Washington Nationals starting pitcher Stephen Strasburg unleashed two years of pent-up playoff energy -- and got nickel-and-dimed out of the game.
The radar gun showed mostly 97s and 98s in the first inning of his much-anticipated postseason debut. There was even a 99. His fastball had lost a little bit of sizzle this season, but this was more like the rookie who dazzled the majors in 2010.
"It felt a lot like opening day,'' Strasburg said. "I felt pretty strong.''
But the San Francisco Giants had a plan. Make contact. Manufacture a run or two. All eight of their hits against the Washington Nationals ace were singles. Six went to center field. Two came in one inning and, aided by a poor defensive decision and a passed ball, produced a run. Three came in the next inning and produced another run.
The Nationals needed something close to perfection from Strasburg because his San Diego pal Jake Peavy was spinning a masterpiece for the Giants and Washington's bats managed only six hits all game.
Instead, Strasburg was flawed just enough in Friday's 3-2 loss in the opener of the best-of-five NL Division Series.
"I think what we're doing is we're not getting too big up there, we're not trying to do too much,'' said Giants outfielder Hunter Pence, who had one of those up-the-middle hits and later scored after reaching on a fielder's choice. "We're staying within ourselves. We're just doing that old game of getting people on, moving them over, and getting them in.''
Strasburg's final line looked decent enough: five innings, eight hits, two runs (one earned), one walk and two strikeouts. He threw 58 of his 89 pitches for strikes and was pulled after giving up back-to-back hits -- yep, both to center -- to lead off the sixth.
"I was getting groundballs,'' Strasburg said. "I was giving up all singles, so it wasn't like they were hitting me all around the yard. ... It was just one of those days where I felt like I made a pitch and they fought it off and hit it where we weren't.''
The Nationals managed only two hits against Peavy and trailed 3-0 before Bryce Harper put one in the third deck to lead off the seventh against reliever Hunter Strickland. Asdrubal Cabrera followed one out later with a shot off Strickland that landed in the home bullpen.
But that was it. They went 0 for 5 with runners in scoring position. Ian Desmond had a particularly tough game, going hitless in four at-bats with two strikeouts and leaving six runners on base.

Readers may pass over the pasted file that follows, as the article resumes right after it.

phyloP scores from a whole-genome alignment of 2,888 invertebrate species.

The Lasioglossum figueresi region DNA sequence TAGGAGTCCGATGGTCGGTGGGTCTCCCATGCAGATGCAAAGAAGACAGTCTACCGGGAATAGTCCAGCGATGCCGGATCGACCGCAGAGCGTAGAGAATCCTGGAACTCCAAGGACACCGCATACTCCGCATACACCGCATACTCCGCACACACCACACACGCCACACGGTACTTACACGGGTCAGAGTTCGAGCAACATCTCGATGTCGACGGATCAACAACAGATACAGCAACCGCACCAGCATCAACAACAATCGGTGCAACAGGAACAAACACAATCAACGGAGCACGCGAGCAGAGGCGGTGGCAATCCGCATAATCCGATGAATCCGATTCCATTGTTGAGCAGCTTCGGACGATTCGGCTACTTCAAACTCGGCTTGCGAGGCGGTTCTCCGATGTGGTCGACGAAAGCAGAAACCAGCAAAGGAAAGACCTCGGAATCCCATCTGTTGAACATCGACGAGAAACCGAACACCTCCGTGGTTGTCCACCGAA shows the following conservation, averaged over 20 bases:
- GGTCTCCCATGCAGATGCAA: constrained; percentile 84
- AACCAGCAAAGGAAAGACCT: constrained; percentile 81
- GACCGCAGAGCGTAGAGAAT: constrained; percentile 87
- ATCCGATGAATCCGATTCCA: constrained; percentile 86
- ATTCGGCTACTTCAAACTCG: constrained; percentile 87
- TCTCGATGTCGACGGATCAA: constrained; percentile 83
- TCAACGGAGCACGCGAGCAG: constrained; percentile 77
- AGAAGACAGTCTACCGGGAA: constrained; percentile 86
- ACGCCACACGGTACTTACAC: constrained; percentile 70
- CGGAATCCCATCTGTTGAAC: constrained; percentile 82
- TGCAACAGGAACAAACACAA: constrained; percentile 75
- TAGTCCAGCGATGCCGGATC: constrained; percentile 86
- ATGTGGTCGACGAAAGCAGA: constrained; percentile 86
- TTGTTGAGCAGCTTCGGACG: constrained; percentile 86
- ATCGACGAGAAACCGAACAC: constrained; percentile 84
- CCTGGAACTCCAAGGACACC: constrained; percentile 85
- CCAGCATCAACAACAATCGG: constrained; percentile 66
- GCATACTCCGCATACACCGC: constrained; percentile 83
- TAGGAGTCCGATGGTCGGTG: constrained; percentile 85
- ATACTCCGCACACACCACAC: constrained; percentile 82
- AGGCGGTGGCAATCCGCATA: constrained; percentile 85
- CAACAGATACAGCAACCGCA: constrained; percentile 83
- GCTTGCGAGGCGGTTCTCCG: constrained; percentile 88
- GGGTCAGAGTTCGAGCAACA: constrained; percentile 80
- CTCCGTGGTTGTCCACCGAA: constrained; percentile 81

"I didn't put my best foot forward,'' Desmond said. "We've got some games left, and hopefully I'm able to bounce back.''
It won't be easy. The Giants' Game 2 starter Saturday is an old Nationals' nemesis, Tim Hudson. In Game 3, Washington will have to go on the road and deal with Madison Bumgarner, who pitched a shutout in the wild-card game.
"We can't go 0-2 into San Fran,'' Harper said. "That's tough, so we've got to get that `W' tomorrow.''
Strasburg didn't pitch when the Nationals made the playoffs two years ago because he was shut down early, having hit an innings limit in his first full season after elbow surgery. He wasn't happy about it, and fans were left to wonder if the outcome would have been different had he been available for what turned out to be a five-game series loss to the St. Louis Cardinals.
Strasburg went 14-11 this season with a 3.14 ERA and tied for the NL lead in strikeouts with 242, and there was little doubt he would get the Game 1 start vs. San Francisco.
Those savvy Giants, who have two World Series titles in the last four years, weren't fazed a bit.
"Don't try to do too much. Don't overanalyze anything,'' manager Bruce Bochy said. "You start thinking too much against a good pitcher, you get yourself in trouble. We try to keep it simple.''
Strasburg showed some moxie to keep the game close. He threw seven consecutive balls to open the fifth and then hit a batter with an 0-2 pitch, but he got out of the inning by striking out Pablo Sandoval with a 97 mph fastball and getting Pence to pop out to first.
"He gave us a chance,'' Nationals first-year manager Matt Williams said. "Jake was a little bit better.''
Strasburg isn't one to revel in the spotlight and would prefer to be treated as just another pitcher. With his playoff debut out of the way, perhaps the next one will be more normal -- or as close to normal as the postseason can get.
I'm glad I was able to go out there and get my feet wet,'' he said. "And I'm excited for the next opportunity.''
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